A very good obvious sign of a skilled drone pilot is someone that knows how to fly their drone and is oriented to their directional awareness, while flying even with their controls inverted. So this is really something to get used to and will help you control your drone with much more confidence in different situations all over the globe. Our seventh maneuver is the square pattern, but this time with yaw so for this exercise, what i want you to do is bring the drone up to eye level and complete a square, but every time that you get to the corner of the square, you want to Rotate, the drone 90 degrees, so the camera is facing forward every single time you complete a new direction of the square once you feel comfortable doing that try and complete the same pattern, but in the opposite direction. Number eight is flying at the maximum altitude of 400 feet or 120 meters now. Remember that this maximum altitude is how high your drone can legally fly in the united states. Now this may differ in other countries and it is even possible to set your max altitude higher within the app. However, remember that when flying your drone, you always want to adhere to any local drone laws and regulations. Now, with that said, it is incredible to fly at the max altitude and the world looks absolutely amazing from this vantage point. So in this exercise, take your drone right up to 400 feet and have a look around, take some photos and maybe even capture some amazing video footage.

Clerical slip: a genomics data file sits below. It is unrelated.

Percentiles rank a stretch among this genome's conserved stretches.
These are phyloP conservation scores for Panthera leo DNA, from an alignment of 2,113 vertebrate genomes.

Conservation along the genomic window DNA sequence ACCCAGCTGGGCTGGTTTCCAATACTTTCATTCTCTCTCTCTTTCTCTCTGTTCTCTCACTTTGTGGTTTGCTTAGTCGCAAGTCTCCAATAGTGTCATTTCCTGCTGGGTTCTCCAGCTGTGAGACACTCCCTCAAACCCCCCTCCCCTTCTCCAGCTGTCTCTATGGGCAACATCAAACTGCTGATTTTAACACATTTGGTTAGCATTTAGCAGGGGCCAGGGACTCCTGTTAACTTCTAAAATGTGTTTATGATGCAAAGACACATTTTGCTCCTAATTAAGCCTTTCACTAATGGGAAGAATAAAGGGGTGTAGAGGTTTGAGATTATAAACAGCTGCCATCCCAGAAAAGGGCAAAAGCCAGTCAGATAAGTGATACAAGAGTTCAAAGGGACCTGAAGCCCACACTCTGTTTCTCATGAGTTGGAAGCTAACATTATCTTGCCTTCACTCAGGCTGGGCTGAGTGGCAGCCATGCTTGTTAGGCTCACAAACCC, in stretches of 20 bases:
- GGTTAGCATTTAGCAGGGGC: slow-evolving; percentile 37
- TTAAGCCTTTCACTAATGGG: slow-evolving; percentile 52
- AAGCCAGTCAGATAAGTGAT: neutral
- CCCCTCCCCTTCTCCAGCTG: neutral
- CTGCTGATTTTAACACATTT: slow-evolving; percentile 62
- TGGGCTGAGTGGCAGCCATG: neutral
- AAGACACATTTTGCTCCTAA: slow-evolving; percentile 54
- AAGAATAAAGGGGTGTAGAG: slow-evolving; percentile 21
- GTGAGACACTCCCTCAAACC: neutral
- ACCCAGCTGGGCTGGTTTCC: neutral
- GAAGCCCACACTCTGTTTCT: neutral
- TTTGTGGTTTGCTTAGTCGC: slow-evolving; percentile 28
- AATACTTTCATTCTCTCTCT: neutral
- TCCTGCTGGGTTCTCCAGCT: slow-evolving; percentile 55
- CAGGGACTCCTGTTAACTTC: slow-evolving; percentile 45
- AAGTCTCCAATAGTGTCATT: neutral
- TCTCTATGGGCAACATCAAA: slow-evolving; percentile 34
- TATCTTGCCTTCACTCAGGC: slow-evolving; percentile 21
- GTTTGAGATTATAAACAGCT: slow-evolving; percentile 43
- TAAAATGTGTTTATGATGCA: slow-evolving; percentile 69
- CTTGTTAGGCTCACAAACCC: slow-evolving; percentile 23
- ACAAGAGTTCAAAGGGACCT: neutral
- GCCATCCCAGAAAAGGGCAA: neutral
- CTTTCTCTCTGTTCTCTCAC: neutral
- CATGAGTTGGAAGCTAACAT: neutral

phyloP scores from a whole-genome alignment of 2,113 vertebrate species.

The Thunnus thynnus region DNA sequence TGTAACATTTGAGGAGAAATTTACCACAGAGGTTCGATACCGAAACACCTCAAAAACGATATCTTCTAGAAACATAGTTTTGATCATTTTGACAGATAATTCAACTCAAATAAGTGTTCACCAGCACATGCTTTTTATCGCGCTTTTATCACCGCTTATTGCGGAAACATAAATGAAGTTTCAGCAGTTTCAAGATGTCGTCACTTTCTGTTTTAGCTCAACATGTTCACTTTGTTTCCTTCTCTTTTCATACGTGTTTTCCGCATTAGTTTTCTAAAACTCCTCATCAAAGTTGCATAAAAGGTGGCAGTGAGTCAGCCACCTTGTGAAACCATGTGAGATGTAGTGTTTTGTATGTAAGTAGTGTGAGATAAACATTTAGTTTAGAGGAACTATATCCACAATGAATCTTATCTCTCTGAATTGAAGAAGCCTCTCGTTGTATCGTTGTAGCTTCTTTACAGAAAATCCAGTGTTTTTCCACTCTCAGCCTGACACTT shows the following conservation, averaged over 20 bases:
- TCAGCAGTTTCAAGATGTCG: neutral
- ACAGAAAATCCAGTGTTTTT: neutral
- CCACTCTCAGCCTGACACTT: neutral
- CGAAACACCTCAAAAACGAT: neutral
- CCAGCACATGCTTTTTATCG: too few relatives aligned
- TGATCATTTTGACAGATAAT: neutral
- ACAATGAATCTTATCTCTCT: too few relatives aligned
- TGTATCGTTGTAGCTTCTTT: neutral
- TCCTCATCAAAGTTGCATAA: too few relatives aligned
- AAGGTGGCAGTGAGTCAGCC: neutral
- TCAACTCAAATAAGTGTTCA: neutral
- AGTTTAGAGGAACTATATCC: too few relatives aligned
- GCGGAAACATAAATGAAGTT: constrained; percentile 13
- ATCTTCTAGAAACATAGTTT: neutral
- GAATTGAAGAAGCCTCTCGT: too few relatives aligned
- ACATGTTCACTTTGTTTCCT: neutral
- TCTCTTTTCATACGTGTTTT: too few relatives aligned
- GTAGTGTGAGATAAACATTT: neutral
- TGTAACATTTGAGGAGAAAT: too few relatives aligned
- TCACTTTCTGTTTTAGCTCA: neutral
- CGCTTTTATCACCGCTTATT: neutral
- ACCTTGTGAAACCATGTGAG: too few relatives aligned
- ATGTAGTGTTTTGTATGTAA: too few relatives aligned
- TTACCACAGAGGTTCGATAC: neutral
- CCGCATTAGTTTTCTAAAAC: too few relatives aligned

Our ninth basic flight training exercise is known as the bird’s eye view or the top down, and this is especially cool when you’re flying at your max altitude of 400 feet or 120 meters. So for this exercise, what you want to do is tilt the camera of the drone 90 degrees down, and you can do that by controlling the wheels that are on the controller under your index finger. So one of those will tilt the camera, 90 degrees down or even a little bit up as well, and you can control this tilt axis ratio within the app. However, what we want to do is tilt 90 degrees straight down. To give you a really cool perspective. On the world below – and this is especially good with any kind of aerial, photography or videography – our 10th exercise is known as the orbit effect and next to flying your drone without a gps signal enabled this is possibly one of the most challenging exercises that we cover. In this video it’s also, however, one of the most rewarding as the orbit effect can create some absolutely incredible drone footage. So what is the orbit effect? This is when your drone is circling around a subject and you’re utilizing both the roll and the yaw movement. At the same time now this is very difficult to do so when you’re practicing, this effect try and fly really slowly and smoothly. This will help you greatly when you put this effect into use in the field now most drones that support intelligent flight modes should have an option built into the software that supports orbit effect with dji drones.